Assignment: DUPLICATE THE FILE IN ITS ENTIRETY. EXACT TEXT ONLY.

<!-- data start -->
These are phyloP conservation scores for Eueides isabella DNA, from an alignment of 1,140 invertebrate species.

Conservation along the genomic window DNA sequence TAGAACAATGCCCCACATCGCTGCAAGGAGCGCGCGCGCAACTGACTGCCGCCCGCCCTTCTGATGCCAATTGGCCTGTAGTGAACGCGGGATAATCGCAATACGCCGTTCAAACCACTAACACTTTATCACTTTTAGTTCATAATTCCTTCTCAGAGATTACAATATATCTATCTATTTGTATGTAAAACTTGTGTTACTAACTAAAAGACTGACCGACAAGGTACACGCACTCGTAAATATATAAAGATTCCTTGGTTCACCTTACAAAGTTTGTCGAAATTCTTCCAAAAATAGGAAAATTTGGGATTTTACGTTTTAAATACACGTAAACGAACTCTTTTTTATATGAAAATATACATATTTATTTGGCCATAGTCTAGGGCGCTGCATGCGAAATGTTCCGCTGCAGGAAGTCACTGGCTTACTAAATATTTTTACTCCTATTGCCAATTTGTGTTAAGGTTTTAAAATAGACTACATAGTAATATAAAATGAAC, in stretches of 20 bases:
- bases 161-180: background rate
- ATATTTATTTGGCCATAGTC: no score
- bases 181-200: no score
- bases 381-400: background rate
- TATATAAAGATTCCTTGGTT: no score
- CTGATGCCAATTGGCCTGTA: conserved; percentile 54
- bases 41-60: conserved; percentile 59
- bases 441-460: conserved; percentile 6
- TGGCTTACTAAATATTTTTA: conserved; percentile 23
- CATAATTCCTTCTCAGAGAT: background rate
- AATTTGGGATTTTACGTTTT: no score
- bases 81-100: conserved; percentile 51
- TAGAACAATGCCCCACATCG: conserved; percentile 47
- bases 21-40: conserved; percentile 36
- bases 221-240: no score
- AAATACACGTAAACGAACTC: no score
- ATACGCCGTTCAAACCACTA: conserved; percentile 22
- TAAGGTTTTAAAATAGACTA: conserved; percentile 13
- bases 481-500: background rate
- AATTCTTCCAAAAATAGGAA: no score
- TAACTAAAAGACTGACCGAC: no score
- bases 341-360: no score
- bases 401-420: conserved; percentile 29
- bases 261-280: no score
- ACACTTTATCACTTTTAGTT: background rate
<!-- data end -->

These are phyloP conservation scores for Eueides isabella DNA, from an alignment of 1,140 invertebrate species.

Conservation along the genomic window DNA sequence TAGAACAATGCCCCACATCGCTGCAAGGAGCGCGCGCGCAACTGACTGCCGCCCGCCCTTCTGATGCCAATTGGCCTGTAGTGAACGCGGGATAATCGCAATACGCCGTTCAAACCACTAACACTTTATCACTTTTAGTTCATAATTCCTTCTCAGAGATTACAATATATCTATCTATTTGTATGTAAAACTTGTGTTACTAACTAAAAGACTGACCGACAAGGTACACGCACTCGTAAATATATAAAGATTCCTTGGTTCACCTTACAAAGTTTGTCGAAATTCTTCCAAAAATAGGAAAATTTGGGATTTTACGTTTTAAATACACGTAAACGAACTCTTTTTTATATGAAAATATACATATTTATTTGGCCATAGTCTAGGGCGCTGCATGCGAAATGTTCCGCTGCAGGAAGTCACTGGCTTACTAAATATTTTTACTCCTATTGCCAATTTGTGTTAAGGTTTTAAAATAGACTACATAGTAATATAAAATGAAC, in stretches of 20 bases:
- bases 161-180: background rate
- ATATTTATTTGGCCATAGTC: no score
- bases 181-200: no score
- bases 381-400: background rate
- TATATAAAGATTCCTTGGTT: no score
- CTGATGCCAATTGGCCTGTA: conserved; percentile 54
- bases 41-60: conserved; percentile 59
- bases 441-460: conserved; percentile 6
- TGGCTTACTAAATATTTTTA: conserved; percentile 23
- CATAATTCCTTCTCAGAGAT: background rate
- AATTTGGGATTTTACGTTTT: no score
- bases 81-100: conserved; percentile 51
- TAGAACAATGCCCCACATCG: conserved; percentile 47
- bases 21-40: conserved; percentile 36
- bases 221-240: no score
- AAATACACGTAAACGAACTC: no score
- ATACGCCGTTCAAACCACTA: conserved; percentile 22
- TAAGGTTTTAAAATAGACTA: conserved; percentile 13
- bases 481-500: background rate
- AATTCTTCCAAAAATAGGAA: no score
- TAACTAAAAGACTGACCGAC: no score
- bases 341-360: no score
- bases 401-420: conserved; percentile 29
- bases 261-280: no score
- ACACTTTATCACTTTTAGTT: background rate